Keywords: Bilirubin; Ischaemic Stroke; Neuroprotection
Abbreviations: IS: Ischemic Stroke; AIS: Acute Ischaemic Stroke; DM: Diabetes Mellitus; BP: Blood Pressure; TBIL: Total Serum Bilirubin
Stroke is a multifactorial disease with high rate of morbidity,
mortality and disability. It is categorized into two types: ischemic
and hemorrhagic stroke (IS), and ischemic stroke (IS) accounts
for about 80% of all strokes (AS). Although some certain factors,
such as atrial thrombosis and hypertension, are closely related
to the occurrence of IS, its mechanism is still unclear [1,2]. Once
ischaemia occurs, excessive oxidative stress ensues and leads
to structural and functional damage to the brain, which is an
important pathophysiological process of ischaemic brain damage
[3-5]. Recently, a number of biomarkers pertaining to vascular
injury, metabolic changes, oxidative injury, and inflammation have
shown encouraging results in occurrence and prognosis of acute
ischaemic stroke (AIS) .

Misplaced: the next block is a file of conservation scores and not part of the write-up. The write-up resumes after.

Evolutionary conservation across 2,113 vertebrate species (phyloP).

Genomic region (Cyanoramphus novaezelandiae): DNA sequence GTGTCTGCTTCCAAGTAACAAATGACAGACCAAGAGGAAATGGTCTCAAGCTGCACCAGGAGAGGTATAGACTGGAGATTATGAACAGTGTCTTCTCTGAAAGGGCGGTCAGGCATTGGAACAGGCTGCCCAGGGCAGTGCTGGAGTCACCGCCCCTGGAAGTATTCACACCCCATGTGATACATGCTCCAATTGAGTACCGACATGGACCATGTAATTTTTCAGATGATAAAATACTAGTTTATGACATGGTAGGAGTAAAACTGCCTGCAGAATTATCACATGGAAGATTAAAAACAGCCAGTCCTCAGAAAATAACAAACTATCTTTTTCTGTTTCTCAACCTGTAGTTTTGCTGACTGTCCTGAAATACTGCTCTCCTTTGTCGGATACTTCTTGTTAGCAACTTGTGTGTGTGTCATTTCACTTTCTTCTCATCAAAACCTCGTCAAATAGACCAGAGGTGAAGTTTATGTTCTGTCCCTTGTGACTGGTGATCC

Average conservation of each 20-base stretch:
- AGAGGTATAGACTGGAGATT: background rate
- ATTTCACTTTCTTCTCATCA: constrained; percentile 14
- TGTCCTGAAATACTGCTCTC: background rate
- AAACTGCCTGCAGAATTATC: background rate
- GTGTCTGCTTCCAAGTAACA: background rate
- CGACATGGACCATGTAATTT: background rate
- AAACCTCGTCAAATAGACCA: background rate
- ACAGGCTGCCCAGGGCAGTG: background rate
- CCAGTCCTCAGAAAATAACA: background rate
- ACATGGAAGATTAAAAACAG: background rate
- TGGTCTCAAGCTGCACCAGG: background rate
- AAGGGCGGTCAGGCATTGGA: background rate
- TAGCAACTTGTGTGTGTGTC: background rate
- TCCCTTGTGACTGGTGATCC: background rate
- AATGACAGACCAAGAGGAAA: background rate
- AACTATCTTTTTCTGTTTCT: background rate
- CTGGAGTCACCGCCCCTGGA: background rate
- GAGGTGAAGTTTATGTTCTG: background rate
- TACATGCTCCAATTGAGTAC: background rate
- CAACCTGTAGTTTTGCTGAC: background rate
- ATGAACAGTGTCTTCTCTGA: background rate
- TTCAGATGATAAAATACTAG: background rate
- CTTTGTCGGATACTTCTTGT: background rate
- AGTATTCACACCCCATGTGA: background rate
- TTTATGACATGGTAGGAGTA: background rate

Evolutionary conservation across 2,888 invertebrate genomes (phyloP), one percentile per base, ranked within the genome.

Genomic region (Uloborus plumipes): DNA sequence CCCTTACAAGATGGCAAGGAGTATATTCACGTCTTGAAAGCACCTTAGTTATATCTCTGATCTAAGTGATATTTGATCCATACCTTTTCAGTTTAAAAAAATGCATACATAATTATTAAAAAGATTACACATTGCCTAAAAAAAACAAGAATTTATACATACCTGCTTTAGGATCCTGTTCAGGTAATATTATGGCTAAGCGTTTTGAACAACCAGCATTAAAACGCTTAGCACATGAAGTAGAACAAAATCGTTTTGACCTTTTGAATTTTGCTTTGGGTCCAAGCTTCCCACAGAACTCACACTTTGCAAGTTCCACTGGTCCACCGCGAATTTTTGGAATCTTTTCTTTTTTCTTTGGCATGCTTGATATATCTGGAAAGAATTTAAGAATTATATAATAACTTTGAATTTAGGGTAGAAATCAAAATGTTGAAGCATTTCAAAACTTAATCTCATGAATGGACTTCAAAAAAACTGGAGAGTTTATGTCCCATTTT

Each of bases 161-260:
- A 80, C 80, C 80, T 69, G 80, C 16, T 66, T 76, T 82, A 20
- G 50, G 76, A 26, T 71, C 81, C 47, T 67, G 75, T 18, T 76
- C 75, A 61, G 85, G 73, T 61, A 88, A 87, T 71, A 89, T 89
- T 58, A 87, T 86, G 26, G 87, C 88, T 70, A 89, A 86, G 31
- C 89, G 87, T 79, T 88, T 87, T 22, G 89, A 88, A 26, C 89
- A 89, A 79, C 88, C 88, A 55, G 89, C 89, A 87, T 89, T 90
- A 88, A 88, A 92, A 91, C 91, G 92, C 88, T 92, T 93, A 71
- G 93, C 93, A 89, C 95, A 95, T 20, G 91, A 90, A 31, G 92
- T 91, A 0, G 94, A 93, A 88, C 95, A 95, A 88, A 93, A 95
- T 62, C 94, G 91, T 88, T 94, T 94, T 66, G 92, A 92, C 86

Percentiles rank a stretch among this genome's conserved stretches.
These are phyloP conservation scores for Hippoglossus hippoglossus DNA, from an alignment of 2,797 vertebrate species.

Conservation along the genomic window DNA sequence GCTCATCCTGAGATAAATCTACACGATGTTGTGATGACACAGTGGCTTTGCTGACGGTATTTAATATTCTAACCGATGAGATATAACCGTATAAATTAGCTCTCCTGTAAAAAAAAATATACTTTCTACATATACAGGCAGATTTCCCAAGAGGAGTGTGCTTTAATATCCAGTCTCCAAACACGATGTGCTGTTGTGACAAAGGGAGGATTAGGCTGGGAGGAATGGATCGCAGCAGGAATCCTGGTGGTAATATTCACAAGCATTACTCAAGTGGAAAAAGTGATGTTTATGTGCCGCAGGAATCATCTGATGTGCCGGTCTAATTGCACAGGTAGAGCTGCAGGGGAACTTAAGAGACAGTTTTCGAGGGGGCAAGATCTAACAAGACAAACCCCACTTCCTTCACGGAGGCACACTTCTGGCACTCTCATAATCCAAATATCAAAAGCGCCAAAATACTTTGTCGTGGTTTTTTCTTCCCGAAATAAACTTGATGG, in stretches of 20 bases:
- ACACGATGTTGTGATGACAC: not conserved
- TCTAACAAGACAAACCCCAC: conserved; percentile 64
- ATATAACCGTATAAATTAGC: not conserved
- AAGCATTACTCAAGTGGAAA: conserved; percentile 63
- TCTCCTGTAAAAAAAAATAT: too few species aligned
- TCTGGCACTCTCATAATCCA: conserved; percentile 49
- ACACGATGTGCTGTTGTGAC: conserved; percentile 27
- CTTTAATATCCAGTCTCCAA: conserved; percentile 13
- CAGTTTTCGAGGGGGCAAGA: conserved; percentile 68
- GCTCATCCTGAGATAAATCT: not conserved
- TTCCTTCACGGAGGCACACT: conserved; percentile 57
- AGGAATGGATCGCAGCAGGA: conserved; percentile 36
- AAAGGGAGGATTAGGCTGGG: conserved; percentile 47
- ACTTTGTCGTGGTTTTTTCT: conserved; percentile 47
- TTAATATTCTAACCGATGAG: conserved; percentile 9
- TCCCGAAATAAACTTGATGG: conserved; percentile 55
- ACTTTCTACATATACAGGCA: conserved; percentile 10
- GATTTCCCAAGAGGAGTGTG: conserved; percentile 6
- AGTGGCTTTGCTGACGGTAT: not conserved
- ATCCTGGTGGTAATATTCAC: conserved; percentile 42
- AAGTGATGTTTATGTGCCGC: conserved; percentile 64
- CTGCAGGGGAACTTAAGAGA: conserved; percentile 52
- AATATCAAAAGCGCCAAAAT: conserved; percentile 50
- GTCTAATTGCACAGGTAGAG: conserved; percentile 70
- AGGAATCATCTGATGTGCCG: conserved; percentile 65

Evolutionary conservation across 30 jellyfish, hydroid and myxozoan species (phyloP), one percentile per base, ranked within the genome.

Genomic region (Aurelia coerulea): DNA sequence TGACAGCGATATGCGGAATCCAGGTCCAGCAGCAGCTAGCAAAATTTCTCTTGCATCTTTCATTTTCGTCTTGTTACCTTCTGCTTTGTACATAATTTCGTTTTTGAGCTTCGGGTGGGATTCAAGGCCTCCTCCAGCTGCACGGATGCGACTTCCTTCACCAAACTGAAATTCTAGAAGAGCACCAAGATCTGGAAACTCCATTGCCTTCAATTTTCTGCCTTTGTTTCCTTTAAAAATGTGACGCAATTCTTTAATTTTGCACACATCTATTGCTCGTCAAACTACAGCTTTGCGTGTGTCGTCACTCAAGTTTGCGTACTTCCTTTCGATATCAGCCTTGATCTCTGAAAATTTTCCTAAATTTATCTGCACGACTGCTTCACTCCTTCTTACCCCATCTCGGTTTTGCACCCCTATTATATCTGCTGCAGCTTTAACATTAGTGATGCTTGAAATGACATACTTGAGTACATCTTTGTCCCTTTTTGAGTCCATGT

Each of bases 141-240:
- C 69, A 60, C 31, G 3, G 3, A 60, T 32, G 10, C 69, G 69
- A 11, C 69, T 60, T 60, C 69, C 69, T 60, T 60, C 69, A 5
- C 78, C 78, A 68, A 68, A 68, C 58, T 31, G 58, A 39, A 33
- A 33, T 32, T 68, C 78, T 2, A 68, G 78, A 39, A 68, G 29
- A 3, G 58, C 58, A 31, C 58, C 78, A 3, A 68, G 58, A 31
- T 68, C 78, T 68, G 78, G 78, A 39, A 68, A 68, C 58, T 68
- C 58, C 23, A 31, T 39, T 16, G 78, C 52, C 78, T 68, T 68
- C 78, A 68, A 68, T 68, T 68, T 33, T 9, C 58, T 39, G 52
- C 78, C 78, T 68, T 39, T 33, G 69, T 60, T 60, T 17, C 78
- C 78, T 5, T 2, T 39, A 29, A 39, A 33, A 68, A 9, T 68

Bilirubin, an end-product of heme catabolism, long been seen as a potentially toxic agent at high levels in the human body , has been shown to harbour anti-inflammatory , antioxidant [7,9], neuroprotective , and platelet activation inhibiting  properties. These properties of bilirubin have recently emerged as a feasible endogenous defense mechanism against diverse diseases associated with increased oxidative stress, such as IS . Studies have demonstrated that the level of bilirubin may serve as a predictor of some vascular events, such as hypertension , coronary artery diseases , diabetes mellitus (DM) , diabetic kidney disease , metabolic syndrome , peripheral artery disease  and carotid atherosclerosis , which are vascular risk factors of IS. Some other studies found that a low level of total serum bilirubin (TBIL) was associated with an increased risk of stroke in patients with bilirubin metabolismrelated diseases, such as type 2 DM  and overweight/obese . Multifaceted interventions achieving the blood pressure (BP), lipid and glycaemia control targets may reduce the risk of developing stroke associated with low levels of bilirubin. Nowadays, several studies have shown the neuroprotective effects of bilirubin in the occurrence and prognosis of IS; however, there is still controversy on this issue. Here, we will propose our ideas about the relationship between bilirubin and IS based on previous work.